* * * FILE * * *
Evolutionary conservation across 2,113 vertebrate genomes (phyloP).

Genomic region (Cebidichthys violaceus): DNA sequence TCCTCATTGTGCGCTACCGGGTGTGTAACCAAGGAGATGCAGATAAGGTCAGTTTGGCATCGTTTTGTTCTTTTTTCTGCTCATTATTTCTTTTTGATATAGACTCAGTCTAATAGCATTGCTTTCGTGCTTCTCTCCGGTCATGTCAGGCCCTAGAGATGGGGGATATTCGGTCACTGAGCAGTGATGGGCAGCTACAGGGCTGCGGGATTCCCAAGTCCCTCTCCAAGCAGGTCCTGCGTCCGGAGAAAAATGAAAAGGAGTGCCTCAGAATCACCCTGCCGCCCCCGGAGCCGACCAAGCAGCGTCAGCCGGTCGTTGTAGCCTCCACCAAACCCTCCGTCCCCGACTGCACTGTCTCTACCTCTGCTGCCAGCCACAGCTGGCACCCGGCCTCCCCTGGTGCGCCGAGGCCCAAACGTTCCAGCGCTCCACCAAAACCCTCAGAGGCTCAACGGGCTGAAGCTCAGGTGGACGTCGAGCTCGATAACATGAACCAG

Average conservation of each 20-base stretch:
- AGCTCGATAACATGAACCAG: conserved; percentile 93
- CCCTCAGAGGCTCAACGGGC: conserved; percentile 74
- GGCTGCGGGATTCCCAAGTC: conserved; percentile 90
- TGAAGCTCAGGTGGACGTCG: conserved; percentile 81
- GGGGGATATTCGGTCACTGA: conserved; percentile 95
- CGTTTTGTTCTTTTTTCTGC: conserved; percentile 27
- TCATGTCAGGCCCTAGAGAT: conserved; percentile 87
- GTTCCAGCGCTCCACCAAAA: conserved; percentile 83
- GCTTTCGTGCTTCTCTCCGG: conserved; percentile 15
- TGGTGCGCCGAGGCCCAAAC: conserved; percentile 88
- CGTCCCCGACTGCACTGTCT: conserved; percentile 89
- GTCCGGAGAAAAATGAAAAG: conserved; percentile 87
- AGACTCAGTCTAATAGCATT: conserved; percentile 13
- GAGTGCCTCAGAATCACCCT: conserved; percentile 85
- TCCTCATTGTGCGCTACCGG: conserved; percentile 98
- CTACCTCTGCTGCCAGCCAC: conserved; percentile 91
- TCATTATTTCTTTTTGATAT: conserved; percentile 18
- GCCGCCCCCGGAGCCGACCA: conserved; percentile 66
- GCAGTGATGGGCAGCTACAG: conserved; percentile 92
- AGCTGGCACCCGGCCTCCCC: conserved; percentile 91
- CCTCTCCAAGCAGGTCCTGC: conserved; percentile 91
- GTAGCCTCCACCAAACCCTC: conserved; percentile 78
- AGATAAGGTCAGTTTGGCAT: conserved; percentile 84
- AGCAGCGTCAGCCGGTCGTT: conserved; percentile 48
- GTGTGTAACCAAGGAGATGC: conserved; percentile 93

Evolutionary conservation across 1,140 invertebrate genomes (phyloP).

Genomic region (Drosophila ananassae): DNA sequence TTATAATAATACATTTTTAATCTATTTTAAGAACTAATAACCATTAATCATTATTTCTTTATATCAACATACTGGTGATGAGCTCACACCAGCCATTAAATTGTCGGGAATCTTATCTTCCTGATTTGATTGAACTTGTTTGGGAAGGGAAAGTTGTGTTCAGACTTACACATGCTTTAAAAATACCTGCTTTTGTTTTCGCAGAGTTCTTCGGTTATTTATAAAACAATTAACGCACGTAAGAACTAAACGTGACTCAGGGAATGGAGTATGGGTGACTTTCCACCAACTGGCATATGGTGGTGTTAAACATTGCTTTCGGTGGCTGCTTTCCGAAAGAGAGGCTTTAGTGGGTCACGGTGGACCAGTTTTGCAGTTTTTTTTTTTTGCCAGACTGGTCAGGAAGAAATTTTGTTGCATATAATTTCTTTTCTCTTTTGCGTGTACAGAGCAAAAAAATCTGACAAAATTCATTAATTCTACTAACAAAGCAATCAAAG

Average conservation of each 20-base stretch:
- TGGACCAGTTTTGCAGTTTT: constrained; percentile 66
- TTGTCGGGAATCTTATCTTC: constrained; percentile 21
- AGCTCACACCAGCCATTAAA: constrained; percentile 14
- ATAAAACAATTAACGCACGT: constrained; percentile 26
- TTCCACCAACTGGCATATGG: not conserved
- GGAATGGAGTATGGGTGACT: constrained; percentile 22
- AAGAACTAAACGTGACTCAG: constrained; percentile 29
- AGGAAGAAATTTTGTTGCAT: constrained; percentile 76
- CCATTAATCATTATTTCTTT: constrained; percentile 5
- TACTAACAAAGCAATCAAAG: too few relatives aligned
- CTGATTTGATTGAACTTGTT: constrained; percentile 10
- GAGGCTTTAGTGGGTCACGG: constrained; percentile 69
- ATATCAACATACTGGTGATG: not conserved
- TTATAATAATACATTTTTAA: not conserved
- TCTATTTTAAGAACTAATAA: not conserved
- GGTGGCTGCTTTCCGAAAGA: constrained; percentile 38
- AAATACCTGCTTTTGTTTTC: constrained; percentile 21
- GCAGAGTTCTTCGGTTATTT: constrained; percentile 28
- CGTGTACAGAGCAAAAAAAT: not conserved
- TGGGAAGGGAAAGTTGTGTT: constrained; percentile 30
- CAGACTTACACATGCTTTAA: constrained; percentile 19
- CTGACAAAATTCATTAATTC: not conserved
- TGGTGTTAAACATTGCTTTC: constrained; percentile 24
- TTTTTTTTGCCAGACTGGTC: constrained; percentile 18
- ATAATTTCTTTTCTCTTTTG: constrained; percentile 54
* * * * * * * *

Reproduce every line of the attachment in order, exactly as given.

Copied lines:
Evolutionary conservation across 2,113 vertebrate genomes (phyloP).

Genomic region (Cebidichthys violaceus): DNA sequence TCCTCATTGTGCGCTACCGGGTGTGTAACCAAGGAGATGCAGATAAGGTCAGTTTGGCATCGTTTTGTTCTTTTTTCTGCTCATTATTTCTTTTTGATATAGACTCAGTCTAATAGCATTGCTTTCGTGCTTCTCTCCGGTCATGTCAGGCCCTAGAGATGGGGGATATTCGGTCACTGAGCAGTGATGGGCAGCTACAGGGCTGCGGGATTCCCAAGTCCCTCTCCAAGCAGGTCCTGCGTCCGGAGAAAAATGAAAAGGAGTGCCTCAGAATCACCCTGCCGCCCCCGGAGCCGACCAAGCAGCGTCAGCCGGTCGTTGTAGCCTCCACCAAACCCTCCGTCCCCGACTGCACTGTCTCTACCTCTGCTGCCAGCCACAGCTGGCACCCGGCCTCCCCTGGTGCGCCGAGGCCCAAACGTTCCAGCGCTCCACCAAAACCCTCAGAGGCTCAACGGGCTGAAGCTCAGGTGGACGTCGAGCTCGATAACATGAACCAG

Average conservation of each 20-base stretch:
- AGCTCGATAACATGAACCAG: conserved; percentile 93
- CCCTCAGAGGCTCAACGGGC: conserved; percentile 74
- GGCTGCGGGATTCCCAAGTC: conserved; percentile 90
- TGAAGCTCAGGTGGACGTCG: conserved; percentile 81
- GGGGGATATTCGGTCACTGA: conserved; percentile 95
- CGTTTTGTTCTTTTTTCTGC: conserved; percentile 27
- TCATGTCAGGCCCTAGAGAT: conserved; percentile 87
- GTTCCAGCGCTCCACCAAAA: conserved; percentile 83
- GCTTTCGTGCTTCTCTCCGG: conserved; percentile 15
- TGGTGCGCCGAGGCCCAAAC: conserved; percentile 88
- CGTCCCCGACTGCACTGTCT: conserved; percentile 89
- GTCCGGAGAAAAATGAAAAG: conserved; percentile 87
- AGACTCAGTCTAATAGCATT: conserved; percentile 13
- GAGTGCCTCAGAATCACCCT: conserved; percentile 85
- TCCTCATTGTGCGCTACCGG: conserved; percentile 98
- CTACCTCTGCTGCCAGCCAC: conserved; percentile 91
- TCATTATTTCTTTTTGATAT: conserved; percentile 18
- GCCGCCCCCGGAGCCGACCA: conserved; percentile 66
- GCAGTGATGGGCAGCTACAG: conserved; percentile 92
- AGCTGGCACCCGGCCTCCCC: conserved; percentile 91
- CCTCTCCAAGCAGGTCCTGC: conserved; percentile 91
- GTAGCCTCCACCAAACCCTC: conserved; percentile 78
- AGATAAGGTCAGTTTGGCAT: conserved; percentile 84
- AGCAGCGTCAGCCGGTCGTT: conserved; percentile 48
- GTGTGTAACCAAGGAGATGC: conserved; percentile 93

Evolutionary conservation across 1,140 invertebrate genomes (phyloP).

Genomic region (Drosophila ananassae): DNA sequence TTATAATAATACATTTTTAATCTATTTTAAGAACTAATAACCATTAATCATTATTTCTTTATATCAACATACTGGTGATGAGCTCACACCAGCCATTAAATTGTCGGGAATCTTATCTTCCTGATTTGATTGAACTTGTTTGGGAAGGGAAAGTTGTGTTCAGACTTACACATGCTTTAAAAATACCTGCTTTTGTTTTCGCAGAGTTCTTCGGTTATTTATAAAACAATTAACGCACGTAAGAACTAAACGTGACTCAGGGAATGGAGTATGGGTGACTTTCCACCAACTGGCATATGGTGGTGTTAAACATTGCTTTCGGTGGCTGCTTTCCGAAAGAGAGGCTTTAGTGGGTCACGGTGGACCAGTTTTGCAGTTTTTTTTTTTTGCCAGACTGGTCAGGAAGAAATTTTGTTGCATATAATTTCTTTTCTCTTTTGCGTGTACAGAGCAAAAAAATCTGACAAAATTCATTAATTCTACTAACAAAGCAATCAAAG

Average conservation of each 20-base stretch:
- TGGACCAGTTTTGCAGTTTT: constrained; percentile 66
- TTGTCGGGAATCTTATCTTC: constrained; percentile 21
- AGCTCACACCAGCCATTAAA: constrained; percentile 14
- ATAAAACAATTAACGCACGT: constrained; percentile 26
- TTCCACCAACTGGCATATGG: not conserved
- GGAATGGAGTATGGGTGACT: constrained; percentile 22
- AAGAACTAAACGTGACTCAG: constrained; percentile 29
- AGGAAGAAATTTTGTTGCAT: constrained; percentile 76
- CCATTAATCATTATTTCTTT: constrained; percentile 5
- TACTAACAAAGCAATCAAAG: too few relatives aligned
- CTGATTTGATTGAACTTGTT: constrained; percentile 10
- GAGGCTTTAGTGGGTCACGG: constrained; percentile 69
- ATATCAACATACTGGTGATG: not conserved
- TTATAATAATACATTTTTAA: not conserved
- TCTATTTTAAGAACTAATAA: not conserved
- GGTGGCTGCTTTCCGAAAGA: constrained; percentile 38
- AAATACCTGCTTTTGTTTTC: constrained; percentile 21
- GCAGAGTTCTTCGGTTATTT: constrained; percentile 28
- CGTGTACAGAGCAAAAAAAT: not conserved
- TGGGAAGGGAAAGTTGTGTT: constrained; percentile 30
- CAGACTTACACATGCTTTAA: constrained; percentile 19
- CTGACAAAATTCATTAATTC: not conserved
- TGGTGTTAAACATTGCTTTC: constrained; percentile 24
- TTTTTTTTGCCAGACTGGTC: constrained; percentile 18
- ATAATTTCTTTTCTCTTTTG: constrained; percentile 54